http://www.ascd.org/publications/books/108019/chapters/[email protected]_An_Overview.aspx
Effective Feedback
 Effective Feedback Chart
 Look at three student responses from your
group of varying quality
 On a sticky note write what type of
feedback you might give that student that
would be effective and move their learning
 Share your feedback ideas with a partner
Lunch
Marshmallow Challenge
Marshmallow Challenge
Marshmallow Support Structure
Design and build the Tallest Free-standing Structure that will
support a marshmallow
Criteria
Constraints
 The entire marshmallow
 Must use materials in the
must be on top
kit but need not use all
 Structure must be free Must remain standing at end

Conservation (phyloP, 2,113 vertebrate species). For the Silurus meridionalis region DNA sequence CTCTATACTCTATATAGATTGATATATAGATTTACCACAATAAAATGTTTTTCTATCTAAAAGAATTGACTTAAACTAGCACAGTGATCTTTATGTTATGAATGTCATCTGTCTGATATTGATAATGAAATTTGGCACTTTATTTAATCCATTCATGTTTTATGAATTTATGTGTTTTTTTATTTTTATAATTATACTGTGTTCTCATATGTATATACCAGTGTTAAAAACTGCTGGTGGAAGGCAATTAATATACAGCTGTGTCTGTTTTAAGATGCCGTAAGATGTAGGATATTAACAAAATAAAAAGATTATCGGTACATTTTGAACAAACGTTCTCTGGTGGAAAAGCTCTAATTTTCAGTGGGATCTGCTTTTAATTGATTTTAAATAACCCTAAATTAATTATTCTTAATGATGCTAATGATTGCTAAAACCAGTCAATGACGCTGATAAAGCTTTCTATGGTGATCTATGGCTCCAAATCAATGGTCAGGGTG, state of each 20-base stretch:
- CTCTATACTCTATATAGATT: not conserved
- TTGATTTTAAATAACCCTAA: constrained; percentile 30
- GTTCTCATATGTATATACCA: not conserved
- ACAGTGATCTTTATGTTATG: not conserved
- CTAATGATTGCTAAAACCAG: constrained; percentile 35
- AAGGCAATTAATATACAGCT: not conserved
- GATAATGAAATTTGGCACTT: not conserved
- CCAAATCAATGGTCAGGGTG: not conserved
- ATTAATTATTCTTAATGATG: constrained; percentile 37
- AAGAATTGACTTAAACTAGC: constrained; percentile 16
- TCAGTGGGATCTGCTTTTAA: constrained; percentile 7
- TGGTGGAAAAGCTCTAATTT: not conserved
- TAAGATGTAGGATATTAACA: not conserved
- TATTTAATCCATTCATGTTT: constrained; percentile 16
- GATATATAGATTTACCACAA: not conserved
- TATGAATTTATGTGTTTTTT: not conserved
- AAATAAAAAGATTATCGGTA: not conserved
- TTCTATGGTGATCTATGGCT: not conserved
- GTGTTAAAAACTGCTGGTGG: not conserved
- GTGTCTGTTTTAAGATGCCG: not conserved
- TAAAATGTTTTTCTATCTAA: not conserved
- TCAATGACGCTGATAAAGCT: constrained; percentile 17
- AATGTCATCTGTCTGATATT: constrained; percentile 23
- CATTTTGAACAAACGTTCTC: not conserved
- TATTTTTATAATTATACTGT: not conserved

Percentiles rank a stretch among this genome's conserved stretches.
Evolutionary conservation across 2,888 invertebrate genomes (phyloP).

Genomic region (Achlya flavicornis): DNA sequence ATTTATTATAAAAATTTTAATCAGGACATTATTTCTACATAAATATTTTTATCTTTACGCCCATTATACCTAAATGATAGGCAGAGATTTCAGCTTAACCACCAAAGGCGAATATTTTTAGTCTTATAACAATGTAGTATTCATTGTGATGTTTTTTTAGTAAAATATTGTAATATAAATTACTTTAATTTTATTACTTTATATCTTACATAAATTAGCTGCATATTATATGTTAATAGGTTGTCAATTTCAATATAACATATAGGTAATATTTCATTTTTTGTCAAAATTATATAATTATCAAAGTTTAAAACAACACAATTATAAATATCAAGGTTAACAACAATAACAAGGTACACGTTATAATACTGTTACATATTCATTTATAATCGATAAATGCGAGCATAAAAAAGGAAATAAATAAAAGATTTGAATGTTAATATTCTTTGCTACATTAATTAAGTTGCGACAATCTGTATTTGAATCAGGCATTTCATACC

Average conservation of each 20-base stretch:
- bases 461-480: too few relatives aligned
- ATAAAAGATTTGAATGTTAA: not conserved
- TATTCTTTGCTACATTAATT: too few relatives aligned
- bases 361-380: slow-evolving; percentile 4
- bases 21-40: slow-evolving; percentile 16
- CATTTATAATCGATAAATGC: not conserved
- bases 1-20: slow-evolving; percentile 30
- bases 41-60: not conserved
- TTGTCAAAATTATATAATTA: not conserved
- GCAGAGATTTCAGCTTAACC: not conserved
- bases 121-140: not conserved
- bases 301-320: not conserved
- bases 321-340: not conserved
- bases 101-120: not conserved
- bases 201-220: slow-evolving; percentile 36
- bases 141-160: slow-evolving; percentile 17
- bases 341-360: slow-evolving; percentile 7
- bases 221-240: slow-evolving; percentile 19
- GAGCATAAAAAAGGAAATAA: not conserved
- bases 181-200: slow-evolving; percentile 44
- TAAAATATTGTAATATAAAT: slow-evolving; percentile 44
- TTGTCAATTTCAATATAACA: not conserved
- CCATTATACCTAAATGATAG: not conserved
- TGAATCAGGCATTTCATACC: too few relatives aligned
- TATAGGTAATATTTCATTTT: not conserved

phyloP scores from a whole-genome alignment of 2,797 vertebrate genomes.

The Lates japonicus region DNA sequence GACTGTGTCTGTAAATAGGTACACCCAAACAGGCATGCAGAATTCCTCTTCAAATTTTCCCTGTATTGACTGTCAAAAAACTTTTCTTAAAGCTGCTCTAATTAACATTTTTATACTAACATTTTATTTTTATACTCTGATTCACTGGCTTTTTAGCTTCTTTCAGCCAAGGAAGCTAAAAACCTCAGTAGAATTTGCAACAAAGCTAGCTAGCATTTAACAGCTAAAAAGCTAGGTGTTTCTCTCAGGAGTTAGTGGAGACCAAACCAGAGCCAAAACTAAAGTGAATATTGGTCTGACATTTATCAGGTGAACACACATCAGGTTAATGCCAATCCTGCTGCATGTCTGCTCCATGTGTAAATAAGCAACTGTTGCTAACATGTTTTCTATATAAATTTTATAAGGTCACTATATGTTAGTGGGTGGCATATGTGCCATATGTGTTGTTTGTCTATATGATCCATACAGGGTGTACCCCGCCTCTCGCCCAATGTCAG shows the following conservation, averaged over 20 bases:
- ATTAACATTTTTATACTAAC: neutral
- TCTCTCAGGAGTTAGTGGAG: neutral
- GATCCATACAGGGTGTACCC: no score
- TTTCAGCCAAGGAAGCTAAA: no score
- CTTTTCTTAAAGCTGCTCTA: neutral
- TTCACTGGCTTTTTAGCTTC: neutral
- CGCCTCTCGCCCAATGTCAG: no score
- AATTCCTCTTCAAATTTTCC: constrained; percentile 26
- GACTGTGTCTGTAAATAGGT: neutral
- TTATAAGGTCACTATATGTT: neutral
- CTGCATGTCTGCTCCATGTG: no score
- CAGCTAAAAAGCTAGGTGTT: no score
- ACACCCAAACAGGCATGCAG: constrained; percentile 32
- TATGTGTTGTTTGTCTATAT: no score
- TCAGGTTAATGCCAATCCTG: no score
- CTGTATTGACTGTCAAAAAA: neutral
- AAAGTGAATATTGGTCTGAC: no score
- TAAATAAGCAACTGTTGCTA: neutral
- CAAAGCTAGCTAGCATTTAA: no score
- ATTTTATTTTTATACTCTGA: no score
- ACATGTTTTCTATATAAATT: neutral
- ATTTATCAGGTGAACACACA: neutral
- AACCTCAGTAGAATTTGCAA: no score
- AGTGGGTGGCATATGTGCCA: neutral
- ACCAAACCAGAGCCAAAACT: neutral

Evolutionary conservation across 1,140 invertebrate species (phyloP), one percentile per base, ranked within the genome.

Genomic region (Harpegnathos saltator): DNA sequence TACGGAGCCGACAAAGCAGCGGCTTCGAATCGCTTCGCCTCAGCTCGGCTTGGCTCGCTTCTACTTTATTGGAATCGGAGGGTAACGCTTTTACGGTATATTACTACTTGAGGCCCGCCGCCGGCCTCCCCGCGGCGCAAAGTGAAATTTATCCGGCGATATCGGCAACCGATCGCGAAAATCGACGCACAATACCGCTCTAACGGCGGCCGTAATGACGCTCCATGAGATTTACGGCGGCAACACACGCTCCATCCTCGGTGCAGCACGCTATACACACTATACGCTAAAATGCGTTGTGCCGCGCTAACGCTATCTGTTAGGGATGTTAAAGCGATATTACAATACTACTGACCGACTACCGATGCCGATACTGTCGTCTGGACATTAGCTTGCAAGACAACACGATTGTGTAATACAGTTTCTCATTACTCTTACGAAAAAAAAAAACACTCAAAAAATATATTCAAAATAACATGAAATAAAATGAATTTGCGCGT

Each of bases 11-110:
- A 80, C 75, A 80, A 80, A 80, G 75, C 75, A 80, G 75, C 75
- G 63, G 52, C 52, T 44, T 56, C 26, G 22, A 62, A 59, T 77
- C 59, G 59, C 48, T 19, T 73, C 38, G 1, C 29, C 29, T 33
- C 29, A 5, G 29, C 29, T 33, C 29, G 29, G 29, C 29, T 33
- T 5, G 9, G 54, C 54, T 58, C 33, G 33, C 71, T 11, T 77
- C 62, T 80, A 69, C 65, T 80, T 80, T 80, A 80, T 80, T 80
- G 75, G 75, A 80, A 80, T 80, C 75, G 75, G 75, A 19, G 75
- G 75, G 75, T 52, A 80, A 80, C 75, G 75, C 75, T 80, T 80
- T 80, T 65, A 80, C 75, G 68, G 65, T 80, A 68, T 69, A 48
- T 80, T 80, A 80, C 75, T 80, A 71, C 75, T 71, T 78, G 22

standing
of 18 minutes
 Collected measurement data  Structure height must be
 Building and testing
built and measured from the
completed in 18 minutes
table (can’t be suspended,
etc.)
Redesign Opportunity
Sense Making and Connections
What elements of the Design
Process did you see in the
Marshmallow Challenge ?
Given the learning from the
implementation of the Zip
Line Challenge and examining
data from the student
assessments, how can you
optimize student engagement
with the marshmallow
challenge?
Your Turn
 Take a few minutes to complete the
Marshmallow Redesign MSP Item
 Be conscientious
 Put yourself in the students’ shoes
 What is confusing
 What could foul someone up
Item Vocabulary Challenges
 Read the Marshmallow Redesign item
prompt
 Circle any words that might be “barrier
words” to your students’
understanding
 On the T-Chart place the “barrier
words” in the appropriate column
Criteria for selecting words to teach
 Think about what are the “barrier words”
◦
Does this word keep the student from understanding
the text?
 Importance of the word for understanding the text
◦
What does the word choice bring to the meaning of
the text? (E.g., precision, specificity?)